On the morning of the 18th, he forced a passage at Warrenton Springs in the face of a regiment of cavalry and three pieces of artillery, guarding the ford, and reached Warrenton soon after the last of the enemy's column had left. The information he obtained confirmed the previous reports, and it was clear that the whole Federal Army, under Major-General Burnside, was moving toward Fredericksburg.
On the morning of the 19th, therefore, the remainder of Longstreet's corps was put in motion for that point.
The advance of General Sumner reached Falmouth on the afternoon of the 17th, and attempted to cross the Rappahannock, but was driven back by Colonel [William B.] Ball with the Fifteenth Virginia Cavalry, four companies of Mississippi infantry, and [Captain J. W.] Lewis' light battery.
On the 21st, it became apparent that General Burnside was concentration his whole army on the north side of the Rappahannock.
On the same day, General Summer summoned the corporate authorities of Fredericksburg to surrender the place by 5 p. m., and threatened, in case of refusal, to bombard the city at 9 o'clock next morning. The weather had been tempestuous for two days, and a storm was raging at the time of the summons. It was impossible to prevent the execution of the threat to shell the city, as it was completely exposed to the batteries on the Stafford hills, which were beyond our reach. The city authorities were informed that, while our forces would not use the place for military purposes, its occupation by the enemy would be resisted, and directions were given for the removal of the women and children as rapidly as possible. The threatened bombardment did not take place, but, in view of the imminence of a collision between the two armies, the inhabitants were advised to leave the city, and almost the entire population, without a murmur, abandoned their homes. History presents no instance of a people exhibiting a purer and more unselfish patriotism or a higher spirit of fortitude and courage than was evinced by the citizens of Fredericksburg. They cheerfully incurred great hardships and privations, and surrendered their homes and property to destruction rather than yield them into the hands of the enemies of their country.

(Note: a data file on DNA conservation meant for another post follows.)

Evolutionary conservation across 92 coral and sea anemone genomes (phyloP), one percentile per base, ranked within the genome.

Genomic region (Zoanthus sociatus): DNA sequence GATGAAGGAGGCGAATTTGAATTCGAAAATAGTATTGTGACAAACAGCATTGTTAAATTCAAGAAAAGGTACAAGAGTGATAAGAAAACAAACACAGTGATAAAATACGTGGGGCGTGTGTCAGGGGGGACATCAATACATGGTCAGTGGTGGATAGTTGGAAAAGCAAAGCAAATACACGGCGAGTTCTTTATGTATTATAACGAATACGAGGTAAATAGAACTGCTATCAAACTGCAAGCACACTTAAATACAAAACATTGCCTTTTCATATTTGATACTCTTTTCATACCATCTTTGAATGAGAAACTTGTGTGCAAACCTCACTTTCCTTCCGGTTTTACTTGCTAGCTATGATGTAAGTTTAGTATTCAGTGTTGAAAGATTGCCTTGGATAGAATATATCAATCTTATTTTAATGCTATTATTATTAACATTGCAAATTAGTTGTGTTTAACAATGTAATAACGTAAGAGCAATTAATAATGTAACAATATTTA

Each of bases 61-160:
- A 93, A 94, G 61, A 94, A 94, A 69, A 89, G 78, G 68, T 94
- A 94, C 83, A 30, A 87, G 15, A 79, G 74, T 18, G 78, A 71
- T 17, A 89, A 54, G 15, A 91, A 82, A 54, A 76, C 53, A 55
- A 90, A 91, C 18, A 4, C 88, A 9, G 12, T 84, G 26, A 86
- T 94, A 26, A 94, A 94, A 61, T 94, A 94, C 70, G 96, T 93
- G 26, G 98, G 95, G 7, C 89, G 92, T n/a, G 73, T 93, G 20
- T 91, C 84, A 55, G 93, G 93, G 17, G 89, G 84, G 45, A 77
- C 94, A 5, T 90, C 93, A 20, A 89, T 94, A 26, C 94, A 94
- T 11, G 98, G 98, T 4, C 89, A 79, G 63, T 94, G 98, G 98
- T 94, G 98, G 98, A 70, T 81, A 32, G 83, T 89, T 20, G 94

General Burnside now commenced his preparations to force the passage of the Rappahannock and advance upon Richmond. When his army first began to move toward Fredericksburg, General Jackson, in pursuance of instructions, crossed the Blue Ridge, and placed his corps in the vicinity of Orange Court-House, to enable him more promptly to co-operate with Longstreet.
About November 26, he was directed to advance toward Fredericksburg, and as some Federal gunboats had appeared in the river at Port Royal, and it was possible that an attempt might be made to cross in that vicinity, D. H. Hill's division was stationed near that place, and the rest of Jackson's corps so disposed as to support Hill or Longstreet, as occasion might require. The fords of the Rappahannock above Fredericksburg were closely guarded by our cavalry, and the brigade of General W. H. F. Lee was stationed near Port Royal, to watch the river above and below.
On the 28th, General Hampton, guarding he Upper Rappahannock, crossed to make a reconnaissance on the enemy's right, and, proceeding as far as Dumfries and Occoquan, encountered and dispersed his cavalry, capturing two squadrons and a number of wagons. About the same time some dismounted men of Beale's regiment, Lee's brigade, crossed in boats below Port Royal, to observe the enemy's left, and took a number of prisoners.